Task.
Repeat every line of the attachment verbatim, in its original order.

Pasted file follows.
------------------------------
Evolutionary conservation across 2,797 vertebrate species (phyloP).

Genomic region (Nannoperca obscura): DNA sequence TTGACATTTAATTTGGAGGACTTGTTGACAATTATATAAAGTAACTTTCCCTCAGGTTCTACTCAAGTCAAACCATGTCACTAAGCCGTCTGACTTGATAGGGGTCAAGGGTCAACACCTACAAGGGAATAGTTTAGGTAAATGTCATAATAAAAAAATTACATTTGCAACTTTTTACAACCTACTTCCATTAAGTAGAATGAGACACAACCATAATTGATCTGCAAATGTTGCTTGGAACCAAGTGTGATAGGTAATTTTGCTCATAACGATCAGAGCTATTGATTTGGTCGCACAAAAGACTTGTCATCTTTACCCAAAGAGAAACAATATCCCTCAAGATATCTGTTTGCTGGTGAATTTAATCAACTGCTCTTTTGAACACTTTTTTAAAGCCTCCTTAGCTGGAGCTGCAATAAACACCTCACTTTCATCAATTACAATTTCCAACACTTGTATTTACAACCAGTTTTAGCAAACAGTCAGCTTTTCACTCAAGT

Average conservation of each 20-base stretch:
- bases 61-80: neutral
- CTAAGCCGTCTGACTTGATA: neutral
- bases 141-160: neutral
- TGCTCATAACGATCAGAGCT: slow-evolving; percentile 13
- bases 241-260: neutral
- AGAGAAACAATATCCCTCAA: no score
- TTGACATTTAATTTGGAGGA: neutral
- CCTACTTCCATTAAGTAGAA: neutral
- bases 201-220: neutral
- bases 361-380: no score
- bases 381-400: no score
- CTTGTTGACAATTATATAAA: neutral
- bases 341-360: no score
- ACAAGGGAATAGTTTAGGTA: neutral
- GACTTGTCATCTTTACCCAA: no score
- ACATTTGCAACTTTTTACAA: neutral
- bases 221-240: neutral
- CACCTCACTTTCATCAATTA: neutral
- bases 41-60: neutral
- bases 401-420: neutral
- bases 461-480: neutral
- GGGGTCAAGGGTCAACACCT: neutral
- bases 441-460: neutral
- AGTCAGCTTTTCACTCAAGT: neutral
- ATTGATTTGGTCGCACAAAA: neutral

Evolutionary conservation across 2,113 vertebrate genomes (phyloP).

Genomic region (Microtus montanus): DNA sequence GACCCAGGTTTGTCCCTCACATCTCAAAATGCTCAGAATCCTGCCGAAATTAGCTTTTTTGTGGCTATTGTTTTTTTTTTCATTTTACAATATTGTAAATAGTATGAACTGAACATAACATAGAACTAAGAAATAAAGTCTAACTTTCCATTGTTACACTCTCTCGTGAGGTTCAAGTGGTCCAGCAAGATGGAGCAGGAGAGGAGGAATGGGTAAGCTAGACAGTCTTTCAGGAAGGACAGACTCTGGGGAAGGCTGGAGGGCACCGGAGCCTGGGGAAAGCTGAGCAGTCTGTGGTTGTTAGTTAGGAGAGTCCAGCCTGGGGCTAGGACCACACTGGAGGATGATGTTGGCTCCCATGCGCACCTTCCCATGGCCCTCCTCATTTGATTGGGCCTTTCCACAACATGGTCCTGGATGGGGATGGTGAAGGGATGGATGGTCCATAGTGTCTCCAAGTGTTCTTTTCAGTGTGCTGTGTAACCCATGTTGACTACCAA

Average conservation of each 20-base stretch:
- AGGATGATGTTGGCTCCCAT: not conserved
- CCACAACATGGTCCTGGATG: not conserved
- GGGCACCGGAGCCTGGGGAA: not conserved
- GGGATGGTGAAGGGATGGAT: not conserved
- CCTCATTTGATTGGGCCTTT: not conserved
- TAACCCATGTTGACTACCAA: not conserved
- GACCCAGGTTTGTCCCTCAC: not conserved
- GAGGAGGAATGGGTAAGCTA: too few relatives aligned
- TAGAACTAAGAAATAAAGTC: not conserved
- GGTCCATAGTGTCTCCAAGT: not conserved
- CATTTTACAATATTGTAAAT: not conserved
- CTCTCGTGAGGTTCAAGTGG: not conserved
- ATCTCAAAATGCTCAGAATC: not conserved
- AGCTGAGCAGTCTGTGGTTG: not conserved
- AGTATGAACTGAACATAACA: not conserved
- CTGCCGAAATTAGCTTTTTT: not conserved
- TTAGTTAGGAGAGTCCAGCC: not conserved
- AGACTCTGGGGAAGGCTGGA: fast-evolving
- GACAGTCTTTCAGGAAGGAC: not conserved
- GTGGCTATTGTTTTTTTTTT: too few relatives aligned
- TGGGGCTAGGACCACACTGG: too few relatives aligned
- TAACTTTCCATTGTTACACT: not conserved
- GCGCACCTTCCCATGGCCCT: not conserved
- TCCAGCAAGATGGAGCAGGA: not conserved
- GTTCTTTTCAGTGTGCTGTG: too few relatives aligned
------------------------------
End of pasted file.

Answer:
Evolutionary conservation across 2,797 vertebrate species (phyloP).

Genomic region (Nannoperca obscura): DNA sequence TTGACATTTAATTTGGAGGACTTGTTGACAATTATATAAAGTAACTTTCCCTCAGGTTCTACTCAAGTCAAACCATGTCACTAAGCCGTCTGACTTGATAGGGGTCAAGGGTCAACACCTACAAGGGAATAGTTTAGGTAAATGTCATAATAAAAAAATTACATTTGCAACTTTTTACAACCTACTTCCATTAAGTAGAATGAGACACAACCATAATTGATCTGCAAATGTTGCTTGGAACCAAGTGTGATAGGTAATTTTGCTCATAACGATCAGAGCTATTGATTTGGTCGCACAAAAGACTTGTCATCTTTACCCAAAGAGAAACAATATCCCTCAAGATATCTGTTTGCTGGTGAATTTAATCAACTGCTCTTTTGAACACTTTTTTAAAGCCTCCTTAGCTGGAGCTGCAATAAACACCTCACTTTCATCAATTACAATTTCCAACACTTGTATTTACAACCAGTTTTAGCAAACAGTCAGCTTTTCACTCAAGT

Average conservation of each 20-base stretch:
- bases 61-80: neutral
- CTAAGCCGTCTGACTTGATA: neutral
- bases 141-160: neutral
- TGCTCATAACGATCAGAGCT: slow-evolving; percentile 13
- bases 241-260: neutral
- AGAGAAACAATATCCCTCAA: no score
- TTGACATTTAATTTGGAGGA: neutral
- CCTACTTCCATTAAGTAGAA: neutral
- bases 201-220: neutral
- bases 361-380: no score
- bases 381-400: no score
- CTTGTTGACAATTATATAAA: neutral
- bases 341-360: no score
- ACAAGGGAATAGTTTAGGTA: neutral
- GACTTGTCATCTTTACCCAA: no score
- ACATTTGCAACTTTTTACAA: neutral
- bases 221-240: neutral
- CACCTCACTTTCATCAATTA: neutral
- bases 41-60: neutral
- bases 401-420: neutral
- bases 461-480: neutral
- GGGGTCAAGGGTCAACACCT: neutral
- bases 441-460: neutral
- AGTCAGCTTTTCACTCAAGT: neutral
- ATTGATTTGGTCGCACAAAA: neutral

Evolutionary conservation across 2,113 vertebrate genomes (phyloP).

Genomic region (Microtus montanus): DNA sequence GACCCAGGTTTGTCCCTCACATCTCAAAATGCTCAGAATCCTGCCGAAATTAGCTTTTTTGTGGCTATTGTTTTTTTTTTCATTTTACAATATTGTAAATAGTATGAACTGAACATAACATAGAACTAAGAAATAAAGTCTAACTTTCCATTGTTACACTCTCTCGTGAGGTTCAAGTGGTCCAGCAAGATGGAGCAGGAGAGGAGGAATGGGTAAGCTAGACAGTCTTTCAGGAAGGACAGACTCTGGGGAAGGCTGGAGGGCACCGGAGCCTGGGGAAAGCTGAGCAGTCTGTGGTTGTTAGTTAGGAGAGTCCAGCCTGGGGCTAGGACCACACTGGAGGATGATGTTGGCTCCCATGCGCACCTTCCCATGGCCCTCCTCATTTGATTGGGCCTTTCCACAACATGGTCCTGGATGGGGATGGTGAAGGGATGGATGGTCCATAGTGTCTCCAAGTGTTCTTTTCAGTGTGCTGTGTAACCCATGTTGACTACCAA

Average conservation of each 20-base stretch:
- AGGATGATGTTGGCTCCCAT: not conserved
- CCACAACATGGTCCTGGATG: not conserved
- GGGCACCGGAGCCTGGGGAA: not conserved
- GGGATGGTGAAGGGATGGAT: not conserved
- CCTCATTTGATTGGGCCTTT: not conserved
- TAACCCATGTTGACTACCAA: not conserved
- GACCCAGGTTTGTCCCTCAC: not conserved
- GAGGAGGAATGGGTAAGCTA: too few relatives aligned
- TAGAACTAAGAAATAAAGTC: not conserved
- GGTCCATAGTGTCTCCAAGT: not conserved
- CATTTTACAATATTGTAAAT: not conserved
- CTCTCGTGAGGTTCAAGTGG: not conserved
- ATCTCAAAATGCTCAGAATC: not conserved
- AGCTGAGCAGTCTGTGGTTG: not conserved
- AGTATGAACTGAACATAACA: not conserved
- CTGCCGAAATTAGCTTTTTT: not conserved
- TTAGTTAGGAGAGTCCAGCC: not conserved
- AGACTCTGGGGAAGGCTGGA: fast-evolving
- GACAGTCTTTCAGGAAGGAC: not conserved
- GTGGCTATTGTTTTTTTTTT: too few relatives aligned
- TGGGGCTAGGACCACACTGG: too few relatives aligned
- TAACTTTCCATTGTTACACT: not conserved
- GCGCACCTTCCCATGGCCCT: not conserved
- TCCAGCAAGATGGAGCAGGA: not conserved
- GTTCTTTTCAGTGTGCTGTG: too few relatives aligned